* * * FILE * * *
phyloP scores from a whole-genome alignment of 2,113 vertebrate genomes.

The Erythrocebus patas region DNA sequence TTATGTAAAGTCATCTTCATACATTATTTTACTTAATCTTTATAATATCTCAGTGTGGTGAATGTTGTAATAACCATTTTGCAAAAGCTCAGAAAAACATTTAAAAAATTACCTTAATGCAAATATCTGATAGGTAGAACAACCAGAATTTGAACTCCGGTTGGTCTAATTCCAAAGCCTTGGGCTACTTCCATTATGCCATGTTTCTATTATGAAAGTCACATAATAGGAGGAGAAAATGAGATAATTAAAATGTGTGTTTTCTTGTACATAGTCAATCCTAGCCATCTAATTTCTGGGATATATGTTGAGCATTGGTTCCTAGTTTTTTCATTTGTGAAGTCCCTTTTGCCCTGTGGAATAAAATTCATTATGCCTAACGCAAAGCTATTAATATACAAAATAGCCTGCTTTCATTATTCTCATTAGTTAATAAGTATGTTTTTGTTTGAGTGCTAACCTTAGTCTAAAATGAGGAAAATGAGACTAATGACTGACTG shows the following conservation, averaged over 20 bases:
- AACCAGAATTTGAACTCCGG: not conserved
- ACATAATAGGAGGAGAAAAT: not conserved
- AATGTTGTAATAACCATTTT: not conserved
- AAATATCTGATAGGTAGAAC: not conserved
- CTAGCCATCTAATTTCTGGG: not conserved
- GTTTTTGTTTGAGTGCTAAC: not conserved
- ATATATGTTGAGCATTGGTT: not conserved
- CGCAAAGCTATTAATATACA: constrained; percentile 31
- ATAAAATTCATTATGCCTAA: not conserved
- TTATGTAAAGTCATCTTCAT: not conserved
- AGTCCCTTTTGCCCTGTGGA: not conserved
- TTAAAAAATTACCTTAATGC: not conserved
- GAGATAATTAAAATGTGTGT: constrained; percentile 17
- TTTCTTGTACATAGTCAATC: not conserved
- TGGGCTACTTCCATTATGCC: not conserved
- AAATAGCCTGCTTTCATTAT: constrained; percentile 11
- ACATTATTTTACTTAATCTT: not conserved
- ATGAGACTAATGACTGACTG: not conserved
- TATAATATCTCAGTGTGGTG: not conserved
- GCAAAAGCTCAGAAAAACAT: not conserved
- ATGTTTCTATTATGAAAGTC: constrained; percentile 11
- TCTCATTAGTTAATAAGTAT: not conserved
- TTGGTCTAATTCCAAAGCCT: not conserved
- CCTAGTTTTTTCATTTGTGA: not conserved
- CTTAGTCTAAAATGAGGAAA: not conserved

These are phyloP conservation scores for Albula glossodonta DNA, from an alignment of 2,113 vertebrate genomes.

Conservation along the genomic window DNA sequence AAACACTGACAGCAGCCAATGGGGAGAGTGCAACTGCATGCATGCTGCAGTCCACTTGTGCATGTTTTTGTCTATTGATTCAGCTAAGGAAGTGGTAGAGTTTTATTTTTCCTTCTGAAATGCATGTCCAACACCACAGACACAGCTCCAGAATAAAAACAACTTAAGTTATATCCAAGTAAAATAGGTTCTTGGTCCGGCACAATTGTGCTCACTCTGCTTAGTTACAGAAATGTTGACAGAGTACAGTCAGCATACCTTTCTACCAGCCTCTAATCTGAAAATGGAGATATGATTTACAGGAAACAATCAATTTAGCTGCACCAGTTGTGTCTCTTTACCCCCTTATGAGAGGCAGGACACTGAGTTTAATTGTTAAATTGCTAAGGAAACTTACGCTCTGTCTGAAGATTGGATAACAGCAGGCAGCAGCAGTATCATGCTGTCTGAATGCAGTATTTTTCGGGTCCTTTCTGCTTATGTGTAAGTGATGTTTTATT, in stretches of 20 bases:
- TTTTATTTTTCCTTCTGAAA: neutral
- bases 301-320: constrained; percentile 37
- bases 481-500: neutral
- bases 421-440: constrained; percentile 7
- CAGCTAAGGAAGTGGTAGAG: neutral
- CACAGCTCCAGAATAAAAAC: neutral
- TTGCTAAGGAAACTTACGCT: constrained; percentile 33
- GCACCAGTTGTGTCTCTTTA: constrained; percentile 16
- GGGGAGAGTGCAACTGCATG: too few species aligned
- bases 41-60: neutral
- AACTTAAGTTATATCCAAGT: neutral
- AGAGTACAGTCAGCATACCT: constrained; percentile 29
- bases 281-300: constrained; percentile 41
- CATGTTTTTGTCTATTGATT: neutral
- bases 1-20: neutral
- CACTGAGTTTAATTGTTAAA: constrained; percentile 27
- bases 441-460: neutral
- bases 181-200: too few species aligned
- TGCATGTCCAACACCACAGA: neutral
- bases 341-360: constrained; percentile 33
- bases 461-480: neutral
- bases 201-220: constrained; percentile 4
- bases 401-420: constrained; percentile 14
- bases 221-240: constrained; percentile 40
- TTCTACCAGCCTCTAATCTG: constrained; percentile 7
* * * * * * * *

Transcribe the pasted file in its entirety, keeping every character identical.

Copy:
phyloP scores from a whole-genome alignment of 2,113 vertebrate genomes.

The Erythrocebus patas region DNA sequence TTATGTAAAGTCATCTTCATACATTATTTTACTTAATCTTTATAATATCTCAGTGTGGTGAATGTTGTAATAACCATTTTGCAAAAGCTCAGAAAAACATTTAAAAAATTACCTTAATGCAAATATCTGATAGGTAGAACAACCAGAATTTGAACTCCGGTTGGTCTAATTCCAAAGCCTTGGGCTACTTCCATTATGCCATGTTTCTATTATGAAAGTCACATAATAGGAGGAGAAAATGAGATAATTAAAATGTGTGTTTTCTTGTACATAGTCAATCCTAGCCATCTAATTTCTGGGATATATGTTGAGCATTGGTTCCTAGTTTTTTCATTTGTGAAGTCCCTTTTGCCCTGTGGAATAAAATTCATTATGCCTAACGCAAAGCTATTAATATACAAAATAGCCTGCTTTCATTATTCTCATTAGTTAATAAGTATGTTTTTGTTTGAGTGCTAACCTTAGTCTAAAATGAGGAAAATGAGACTAATGACTGACTG shows the following conservation, averaged over 20 bases:
- AACCAGAATTTGAACTCCGG: not conserved
- ACATAATAGGAGGAGAAAAT: not conserved
- AATGTTGTAATAACCATTTT: not conserved
- AAATATCTGATAGGTAGAAC: not conserved
- CTAGCCATCTAATTTCTGGG: not conserved
- GTTTTTGTTTGAGTGCTAAC: not conserved
- ATATATGTTGAGCATTGGTT: not conserved
- CGCAAAGCTATTAATATACA: constrained; percentile 31
- ATAAAATTCATTATGCCTAA: not conserved
- TTATGTAAAGTCATCTTCAT: not conserved
- AGTCCCTTTTGCCCTGTGGA: not conserved
- TTAAAAAATTACCTTAATGC: not conserved
- GAGATAATTAAAATGTGTGT: constrained; percentile 17
- TTTCTTGTACATAGTCAATC: not conserved
- TGGGCTACTTCCATTATGCC: not conserved
- AAATAGCCTGCTTTCATTAT: constrained; percentile 11
- ACATTATTTTACTTAATCTT: not conserved
- ATGAGACTAATGACTGACTG: not conserved
- TATAATATCTCAGTGTGGTG: not conserved
- GCAAAAGCTCAGAAAAACAT: not conserved
- ATGTTTCTATTATGAAAGTC: constrained; percentile 11
- TCTCATTAGTTAATAAGTAT: not conserved
- TTGGTCTAATTCCAAAGCCT: not conserved
- CCTAGTTTTTTCATTTGTGA: not conserved
- CTTAGTCTAAAATGAGGAAA: not conserved

These are phyloP conservation scores for Albula glossodonta DNA, from an alignment of 2,113 vertebrate genomes.

Conservation along the genomic window DNA sequence AAACACTGACAGCAGCCAATGGGGAGAGTGCAACTGCATGCATGCTGCAGTCCACTTGTGCATGTTTTTGTCTATTGATTCAGCTAAGGAAGTGGTAGAGTTTTATTTTTCCTTCTGAAATGCATGTCCAACACCACAGACACAGCTCCAGAATAAAAACAACTTAAGTTATATCCAAGTAAAATAGGTTCTTGGTCCGGCACAATTGTGCTCACTCTGCTTAGTTACAGAAATGTTGACAGAGTACAGTCAGCATACCTTTCTACCAGCCTCTAATCTGAAAATGGAGATATGATTTACAGGAAACAATCAATTTAGCTGCACCAGTTGTGTCTCTTTACCCCCTTATGAGAGGCAGGACACTGAGTTTAATTGTTAAATTGCTAAGGAAACTTACGCTCTGTCTGAAGATTGGATAACAGCAGGCAGCAGCAGTATCATGCTGTCTGAATGCAGTATTTTTCGGGTCCTTTCTGCTTATGTGTAAGTGATGTTTTATT, in stretches of 20 bases:
- TTTTATTTTTCCTTCTGAAA: neutral
- bases 301-320: constrained; percentile 37
- bases 481-500: neutral
- bases 421-440: constrained; percentile 7
- CAGCTAAGGAAGTGGTAGAG: neutral
- CACAGCTCCAGAATAAAAAC: neutral
- TTGCTAAGGAAACTTACGCT: constrained; percentile 33
- GCACCAGTTGTGTCTCTTTA: constrained; percentile 16
- GGGGAGAGTGCAACTGCATG: too few species aligned
- bases 41-60: neutral
- AACTTAAGTTATATCCAAGT: neutral
- AGAGTACAGTCAGCATACCT: constrained; percentile 29
- bases 281-300: constrained; percentile 41
- CATGTTTTTGTCTATTGATT: neutral
- bases 1-20: neutral
- CACTGAGTTTAATTGTTAAA: constrained; percentile 27
- bases 441-460: neutral
- bases 181-200: too few species aligned
- TGCATGTCCAACACCACAGA: neutral
- bases 341-360: constrained; percentile 33
- bases 461-480: neutral
- bases 201-220: constrained; percentile 4
- bases 401-420: constrained; percentile 14
- bases 221-240: constrained; percentile 40
- TTCTACCAGCCTCTAATCTG: constrained; percentile 7